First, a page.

Appeal from the Appellate Court for the Fourth District; heard
in that court on appeal from the Circuit Court of Douglas County,
the Hon. James N. Sherrick, Judge, presiding.
MR. JUSTICE WARD DELIVERED THE OPINION OF THE COURT:
Rehearing denied November 26, 1980.
On June 29, 1976, Phillip and Dorothy Dethloff filed a complaint in the circuit court of Douglas County alleging that the defendant, the Zeigler Coal Company (Zeigler), had unlawfully entered the plaintiffs' land in January of 1976 and mined coal which it later converted. Counts I and II of the complaint asked for compensatory and punitive damages for trespass and conversion. Count III sought a declaratory judgment that the leasing agreement entered into by each party's predecessor in title and interest had expired by its terms on June 20, 1970. The trial court held in the plaintiffs' favor on count III but granted Zeigler's motion for summary judgment on count II on the issue of punitive damages. Count I was submitted to a jury, which returned a verdict of $4,019,867.08 in compensatory damages.
The appellate court affirmed. (69 Ill. App.3d 133.) It judged, however, that the trial court's holding that the defendant was not, as a matter of law, a trespasser in good faith was an issue of fact which should have been submitted to the jury. The court reduced the judgment to $1,573,455.57, saying it did so to avoid the necessity of remanding the cause for a new trial. The plaintiffs consented to the remittitur. (See 73 Ill.2d R. 366(b)(2)(ii).) The petitions for leave to appeal of the defendant and the plaintiffs were granted by us and the appeals consolidated. 73 Ill.2d R. 315.
The predecessors of the parties in title and interest, that is, the original lessors and lessee, entered into a leasing agreement on June 20, 1945, whereby the lessee was given the right to mine all of the subsurface coal contained within the lessor's 40-acre tract of land located in Douglas County. This parcel was but one of many such properties in the area whose owners, through leasing agreements, had extended similar, if not identical, mining rights to those now held by Zeigler. The habendum clause of the lease here provided in part:
"This lease shall be and continue for the term of twenty-five (25) years from and after the date hereof, and for so long thereafter as shall in the opinion of Lessee be necessary to mine and remove all of the coal in and under the above described leased lands and other lands in the vicinity thereof, or included in the block of leased coal hereinafter referred to, unless this lease is sooner terminated as hereinafter provided and unless in the opinion of the Lessee the coal which can be economically mined in accordance with good and accepted mining practices from said lands shall be sooner exhausted."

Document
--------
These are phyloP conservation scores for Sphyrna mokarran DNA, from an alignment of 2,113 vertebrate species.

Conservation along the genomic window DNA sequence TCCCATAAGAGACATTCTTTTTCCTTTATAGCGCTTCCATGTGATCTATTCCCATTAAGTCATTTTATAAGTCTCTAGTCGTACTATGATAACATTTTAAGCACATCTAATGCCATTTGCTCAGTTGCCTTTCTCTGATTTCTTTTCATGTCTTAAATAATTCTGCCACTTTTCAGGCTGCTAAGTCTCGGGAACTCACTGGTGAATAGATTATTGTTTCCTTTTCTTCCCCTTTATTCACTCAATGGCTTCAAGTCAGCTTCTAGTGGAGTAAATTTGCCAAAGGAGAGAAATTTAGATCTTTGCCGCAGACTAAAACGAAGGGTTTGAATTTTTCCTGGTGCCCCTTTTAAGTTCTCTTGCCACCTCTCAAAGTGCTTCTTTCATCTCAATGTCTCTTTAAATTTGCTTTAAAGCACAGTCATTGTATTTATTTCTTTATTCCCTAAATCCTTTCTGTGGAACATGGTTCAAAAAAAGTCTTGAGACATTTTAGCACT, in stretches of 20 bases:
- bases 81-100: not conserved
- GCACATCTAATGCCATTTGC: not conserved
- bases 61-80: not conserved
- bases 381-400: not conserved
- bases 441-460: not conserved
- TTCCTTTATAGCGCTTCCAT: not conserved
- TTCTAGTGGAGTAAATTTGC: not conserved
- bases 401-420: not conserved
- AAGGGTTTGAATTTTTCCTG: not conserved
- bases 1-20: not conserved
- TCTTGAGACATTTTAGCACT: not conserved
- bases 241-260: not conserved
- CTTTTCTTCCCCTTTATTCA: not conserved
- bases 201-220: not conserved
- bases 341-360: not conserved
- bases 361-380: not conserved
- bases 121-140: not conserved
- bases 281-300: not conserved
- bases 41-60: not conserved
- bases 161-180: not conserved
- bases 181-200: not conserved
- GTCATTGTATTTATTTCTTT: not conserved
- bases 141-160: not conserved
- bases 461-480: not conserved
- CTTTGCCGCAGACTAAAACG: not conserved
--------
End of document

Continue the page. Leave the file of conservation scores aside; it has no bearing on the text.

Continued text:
In October of 1969, the Dethloffs, the plaintiffs in this case, acquired their 40-acre tract from Mr. and Mrs. Joseph Taylor. A title search revealed the existence of the coal-leasing rights held by Zeigler. The defendant was not informed of the conveyance to the plaintiffs, and it continued to forward the annual rental fee of $80 to the Taylors. It was only when the Taylors returned the rental payment for 1971 that Zeigler became aware that the Dethloffs were the new owners of the tract.
When the defendant tendered this rental payment to the plaintiffs in October of 1971 their attorney wrote to the defendant stating that the lease had expired according to its own terms on June 20, 1970. The letter did indicate, however, that the Dethloffs were interested in renegotiating a new lease and, in particular, in renegotiating the royalty payment provision. During the 26-year period from June 20, 1945, until October of 1971 no coal had been taken or mined from the plaintiffs property by the defendant or its predecessor in interest.
Upon rejection of the rental payment by the plaintiffs Zeigler said it would exercise its right under the lease to withhold further payments of rent pending resolution of any disputed questions as to the rights of the parties. The defendant did not respond, however, to the plaintiffs' repeated overtures to renegotiate the lease. Negotiations were again attempted in 1975 by the plaintiffs after they became aware that Zeigler was planning to commence mining operations on the land either that fall or in the spring of 1976. Mining operations were commenced in January 1976, almost 31 years after the leasing agreement was executed.